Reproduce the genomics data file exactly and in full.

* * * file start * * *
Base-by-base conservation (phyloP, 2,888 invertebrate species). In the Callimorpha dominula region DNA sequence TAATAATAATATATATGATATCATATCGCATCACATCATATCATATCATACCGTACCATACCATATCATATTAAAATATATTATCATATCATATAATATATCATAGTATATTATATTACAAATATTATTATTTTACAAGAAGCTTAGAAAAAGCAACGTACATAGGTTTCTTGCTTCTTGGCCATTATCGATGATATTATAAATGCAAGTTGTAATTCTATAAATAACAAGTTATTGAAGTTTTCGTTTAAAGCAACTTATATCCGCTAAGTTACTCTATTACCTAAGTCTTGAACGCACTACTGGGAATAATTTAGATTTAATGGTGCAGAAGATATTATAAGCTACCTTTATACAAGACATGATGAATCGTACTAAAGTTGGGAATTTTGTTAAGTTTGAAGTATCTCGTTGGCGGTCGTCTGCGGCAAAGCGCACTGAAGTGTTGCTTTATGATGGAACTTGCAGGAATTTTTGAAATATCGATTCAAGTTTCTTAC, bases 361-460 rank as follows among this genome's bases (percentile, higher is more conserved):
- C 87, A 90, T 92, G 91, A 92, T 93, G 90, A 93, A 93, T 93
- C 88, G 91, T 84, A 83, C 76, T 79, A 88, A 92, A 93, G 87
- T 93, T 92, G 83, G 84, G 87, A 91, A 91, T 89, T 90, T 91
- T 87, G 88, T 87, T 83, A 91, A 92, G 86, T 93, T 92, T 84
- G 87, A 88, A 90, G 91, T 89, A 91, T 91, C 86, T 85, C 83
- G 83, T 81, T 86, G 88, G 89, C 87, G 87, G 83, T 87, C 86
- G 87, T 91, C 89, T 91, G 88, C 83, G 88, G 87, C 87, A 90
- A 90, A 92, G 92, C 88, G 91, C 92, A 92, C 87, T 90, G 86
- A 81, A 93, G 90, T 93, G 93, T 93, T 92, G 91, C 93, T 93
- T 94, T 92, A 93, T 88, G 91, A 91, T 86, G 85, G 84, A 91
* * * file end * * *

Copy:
Base-by-base conservation (phyloP, 2,888 invertebrate species). In the Callimorpha dominula region DNA sequence TAATAATAATATATATGATATCATATCGCATCACATCATATCATATCATACCGTACCATACCATATCATATTAAAATATATTATCATATCATATAATATATCATAGTATATTATATTACAAATATTATTATTTTACAAGAAGCTTAGAAAAAGCAACGTACATAGGTTTCTTGCTTCTTGGCCATTATCGATGATATTATAAATGCAAGTTGTAATTCTATAAATAACAAGTTATTGAAGTTTTCGTTTAAAGCAACTTATATCCGCTAAGTTACTCTATTACCTAAGTCTTGAACGCACTACTGGGAATAATTTAGATTTAATGGTGCAGAAGATATTATAAGCTACCTTTATACAAGACATGATGAATCGTACTAAAGTTGGGAATTTTGTTAAGTTTGAAGTATCTCGTTGGCGGTCGTCTGCGGCAAAGCGCACTGAAGTGTTGCTTTATGATGGAACTTGCAGGAATTTTTGAAATATCGATTCAAGTTTCTTAC, bases 361-460 rank as follows among this genome's bases (percentile, higher is more conserved):
- C 87, A 90, T 92, G 91, A 92, T 93, G 90, A 93, A 93, T 93
- C 88, G 91, T 84, A 83, C 76, T 79, A 88, A 92, A 93, G 87
- T 93, T 92, G 83, G 84, G 87, A 91, A 91, T 89, T 90, T 91
- T 87, G 88, T 87, T 83, A 91, A 92, G 86, T 93, T 92, T 84
- G 87, A 88, A 90, G 91, T 89, A 91, T 91, C 86, T 85, C 83
- G 83, T 81, T 86, G 88, G 89, C 87, G 87, G 83, T 87, C 86
- G 87, T 91, C 89, T 91, G 88, C 83, G 88, G 87, C 87, A 90
- A 90, A 92, G 92, C 88, G 91, C 92, A 92, C 87, T 90, G 86
- A 81, A 93, G 90, T 93, G 93, T 93, T 92, G 91, C 93, T 93
- T 94, T 92, A 93, T 88, G 91, A 91, T 86, G 85, G 84, A 91